On Responsive Design's Dirty Little Secret

If, for some reason, over the past few months you haven’t read John Albin Wilkins’ article Responsive Design’s Dirty Little Secret. I highly suggest reading the whole article, as this is more or less a response to it. The basic gist of it is that browsers are really really bad at rounding percentages, and where it becomes a real issue is with percentage widths in Responsive Web Design. The issue stems from the fact that some browsers, when handed (or calculate) non-whole-pixel value, round only in one direction and not how we would round if we were doing it by hand. IE6 and IE7 round up, Opera and Webkit round down, and FireFox does sub-pixel rendering, which in a nutshell means they round correctly. This is an issue because, when calculating a bunch of fluid grids in, say, a responsive grid, the rounding errors compound upon themselves so being one pixel off on each of ten columns means the last column is 10 pixels off. This can present serious layout problems.

Except that it doesn’t.

We are going to be talking in terms of layouts as this is where the problem presents itself most usually. So, before we go any further, let’s define a couple of terms.

  • Float Method: The “standard” method for laying out items. A List Apart has a great writeup on CSS Floats. Simply slap a percentage width on your item, use a CSS Float to push it around, and you’re set. Susceptible to compounding rounding errors.
  • Isolation Method: The “new” way proposed by John in the above linked article. A bit more advanced. Named Isolation method as the method isolates the sub-pixel rounding issues. While still using percentage widths and CSS floats to push your item around, to finely tune the position you need to know where on the grid your item sits. Not susceptible to compounding rousing errors.
  • Float Clearing: When working with items in CSS, if you want a container of a float based layout (witch both Float and Isolation methods are) to accommodate the the floats, you need to clear said floats. Peter-Paul Koch has a great introductory writeup on the subject.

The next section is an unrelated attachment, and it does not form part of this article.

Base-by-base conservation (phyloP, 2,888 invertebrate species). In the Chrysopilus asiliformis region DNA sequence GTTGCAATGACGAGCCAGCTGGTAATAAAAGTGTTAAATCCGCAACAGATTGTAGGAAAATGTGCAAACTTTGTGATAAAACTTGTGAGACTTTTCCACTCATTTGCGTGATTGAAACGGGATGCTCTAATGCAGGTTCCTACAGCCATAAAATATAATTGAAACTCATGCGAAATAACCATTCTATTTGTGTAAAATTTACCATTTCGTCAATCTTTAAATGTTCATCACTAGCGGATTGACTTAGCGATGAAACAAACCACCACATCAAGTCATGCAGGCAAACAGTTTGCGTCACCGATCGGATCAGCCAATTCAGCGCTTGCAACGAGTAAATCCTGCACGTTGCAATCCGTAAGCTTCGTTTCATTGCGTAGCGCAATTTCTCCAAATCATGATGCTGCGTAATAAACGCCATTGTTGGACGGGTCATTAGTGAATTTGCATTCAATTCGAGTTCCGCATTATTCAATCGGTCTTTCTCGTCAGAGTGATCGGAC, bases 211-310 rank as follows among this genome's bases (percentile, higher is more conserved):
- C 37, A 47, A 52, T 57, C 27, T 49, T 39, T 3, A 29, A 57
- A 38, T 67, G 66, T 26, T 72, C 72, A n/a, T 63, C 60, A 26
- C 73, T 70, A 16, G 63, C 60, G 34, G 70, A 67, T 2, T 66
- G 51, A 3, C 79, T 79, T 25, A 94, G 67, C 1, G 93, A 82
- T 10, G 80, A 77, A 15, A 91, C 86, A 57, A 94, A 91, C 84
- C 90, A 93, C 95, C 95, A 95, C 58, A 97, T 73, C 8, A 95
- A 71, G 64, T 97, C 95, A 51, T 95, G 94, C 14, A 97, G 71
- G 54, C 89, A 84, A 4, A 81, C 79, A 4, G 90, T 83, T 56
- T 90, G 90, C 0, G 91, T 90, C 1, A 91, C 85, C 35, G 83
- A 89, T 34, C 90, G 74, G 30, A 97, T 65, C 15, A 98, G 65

• Row Clearing: Row clearing is related to float clearing. If you’ve got row of items, you generally don’t want one row to bleed into another. Row clearing makes sure that this happens.

Now here’s where things get interesting.

Sub-Pixel Says What?

While John’s article makes some very valid points about sub-pixel rounding in his article, the truth of the matter is that it’s not as big of an issue as John makes it out to be on most browsers today. While he mentions IE6 and IE7 being total crap and rounding up and Webkit and Opera being no better and always rounding down, conveniently missing from that list is IE8 and up. Tyler Tate has a great writeup on Sub-Pixel Rounding in IE which says, as it turns out, that IE8 and IE9 (and thus, presumably IE10) all do the same Sub-Pixel Rounding awesomeness that FireFox does! Oh, and Google Chrome? That does it too! So with an eye toward modern browsers, let’s take a look at who is exactly still effected by this issue.

According to the W3Counter October 2012 Global Web Stats Top 10 Browsers, the current version of Chrome (which has the sub-pixel fix) has a 25.15% market share, IE8 and 9 have a combined 21.93% market share, and FireFox has a combined total 22.1% market share. That’s a grand total of 69.18% of global browser market totally unaffected by this Sub-Pixel Rendering issue. IE7 has a market share of 4.77%, with IE6 less than that (or unreported, can’t quite find exactly which). So, those two most atrocious offenders we shouldn’t need to worry about much anymore (unless, of course, you’re targeting, say, China). The rest of the 26 some odd percent is a combination of old browsers, Safari, and Mobile browsers which all (generally speaking) suffer from some sort of sub-pixel rounding issue, most of them having the round down issue. The long and short of the question “is sub-pixel rendering an issue for my site” is a matter of “it depends”.